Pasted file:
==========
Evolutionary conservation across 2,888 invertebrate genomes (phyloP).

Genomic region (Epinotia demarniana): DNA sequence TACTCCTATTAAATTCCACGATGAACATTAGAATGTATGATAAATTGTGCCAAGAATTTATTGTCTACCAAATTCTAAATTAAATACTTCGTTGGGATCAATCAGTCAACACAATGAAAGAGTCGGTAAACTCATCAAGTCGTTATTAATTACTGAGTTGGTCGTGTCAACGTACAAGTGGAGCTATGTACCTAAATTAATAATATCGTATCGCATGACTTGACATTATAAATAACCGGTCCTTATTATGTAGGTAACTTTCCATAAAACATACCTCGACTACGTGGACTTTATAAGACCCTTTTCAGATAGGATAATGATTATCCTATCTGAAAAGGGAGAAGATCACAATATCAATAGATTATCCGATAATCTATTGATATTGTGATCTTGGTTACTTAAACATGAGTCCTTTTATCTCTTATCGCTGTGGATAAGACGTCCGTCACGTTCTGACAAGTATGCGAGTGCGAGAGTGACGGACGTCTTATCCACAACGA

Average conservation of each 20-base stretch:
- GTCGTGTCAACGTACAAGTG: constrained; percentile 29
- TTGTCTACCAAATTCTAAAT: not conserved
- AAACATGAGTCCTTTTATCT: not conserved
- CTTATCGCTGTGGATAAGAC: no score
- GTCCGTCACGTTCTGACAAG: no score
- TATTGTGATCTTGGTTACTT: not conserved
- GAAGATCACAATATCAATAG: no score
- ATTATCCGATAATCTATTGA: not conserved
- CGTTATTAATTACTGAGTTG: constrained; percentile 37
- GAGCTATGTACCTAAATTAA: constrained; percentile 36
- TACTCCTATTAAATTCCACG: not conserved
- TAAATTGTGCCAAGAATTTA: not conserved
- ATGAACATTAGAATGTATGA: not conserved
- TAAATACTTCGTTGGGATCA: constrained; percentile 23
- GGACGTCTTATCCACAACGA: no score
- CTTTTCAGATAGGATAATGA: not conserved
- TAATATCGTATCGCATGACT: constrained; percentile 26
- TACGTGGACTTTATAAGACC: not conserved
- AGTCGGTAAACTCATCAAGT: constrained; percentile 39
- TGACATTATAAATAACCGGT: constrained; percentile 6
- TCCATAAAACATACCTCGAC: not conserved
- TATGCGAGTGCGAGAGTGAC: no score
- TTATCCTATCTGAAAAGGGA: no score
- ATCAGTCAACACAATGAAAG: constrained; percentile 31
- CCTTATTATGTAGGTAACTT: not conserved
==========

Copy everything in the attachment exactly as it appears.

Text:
Evolutionary conservation across 2,888 invertebrate genomes (phyloP).

Genomic region (Epinotia demarniana): DNA sequence TACTCCTATTAAATTCCACGATGAACATTAGAATGTATGATAAATTGTGCCAAGAATTTATTGTCTACCAAATTCTAAATTAAATACTTCGTTGGGATCAATCAGTCAACACAATGAAAGAGTCGGTAAACTCATCAAGTCGTTATTAATTACTGAGTTGGTCGTGTCAACGTACAAGTGGAGCTATGTACCTAAATTAATAATATCGTATCGCATGACTTGACATTATAAATAACCGGTCCTTATTATGTAGGTAACTTTCCATAAAACATACCTCGACTACGTGGACTTTATAAGACCCTTTTCAGATAGGATAATGATTATCCTATCTGAAAAGGGAGAAGATCACAATATCAATAGATTATCCGATAATCTATTGATATTGTGATCTTGGTTACTTAAACATGAGTCCTTTTATCTCTTATCGCTGTGGATAAGACGTCCGTCACGTTCTGACAAGTATGCGAGTGCGAGAGTGACGGACGTCTTATCCACAACGA

Average conservation of each 20-base stretch:
- GTCGTGTCAACGTACAAGTG: constrained; percentile 29
- TTGTCTACCAAATTCTAAAT: not conserved
- AAACATGAGTCCTTTTATCT: not conserved
- CTTATCGCTGTGGATAAGAC: no score
- GTCCGTCACGTTCTGACAAG: no score
- TATTGTGATCTTGGTTACTT: not conserved
- GAAGATCACAATATCAATAG: no score
- ATTATCCGATAATCTATTGA: not conserved
- CGTTATTAATTACTGAGTTG: constrained; percentile 37
- GAGCTATGTACCTAAATTAA: constrained; percentile 36
- TACTCCTATTAAATTCCACG: not conserved
- TAAATTGTGCCAAGAATTTA: not conserved
- ATGAACATTAGAATGTATGA: not conserved
- TAAATACTTCGTTGGGATCA: constrained; percentile 23
- GGACGTCTTATCCACAACGA: no score
- CTTTTCAGATAGGATAATGA: not conserved
- TAATATCGTATCGCATGACT: constrained; percentile 26
- TACGTGGACTTTATAAGACC: not conserved
- AGTCGGTAAACTCATCAAGT: constrained; percentile 39
- TGACATTATAAATAACCGGT: constrained; percentile 6
- TCCATAAAACATACCTCGAC: not conserved
- TATGCGAGTGCGAGAGTGAC: no score
- TTATCCTATCTGAAAAGGGA: no score
- ATCAGTCAACACAATGAAAG: constrained; percentile 31
- CCTTATTATGTAGGTAACTT: not conserved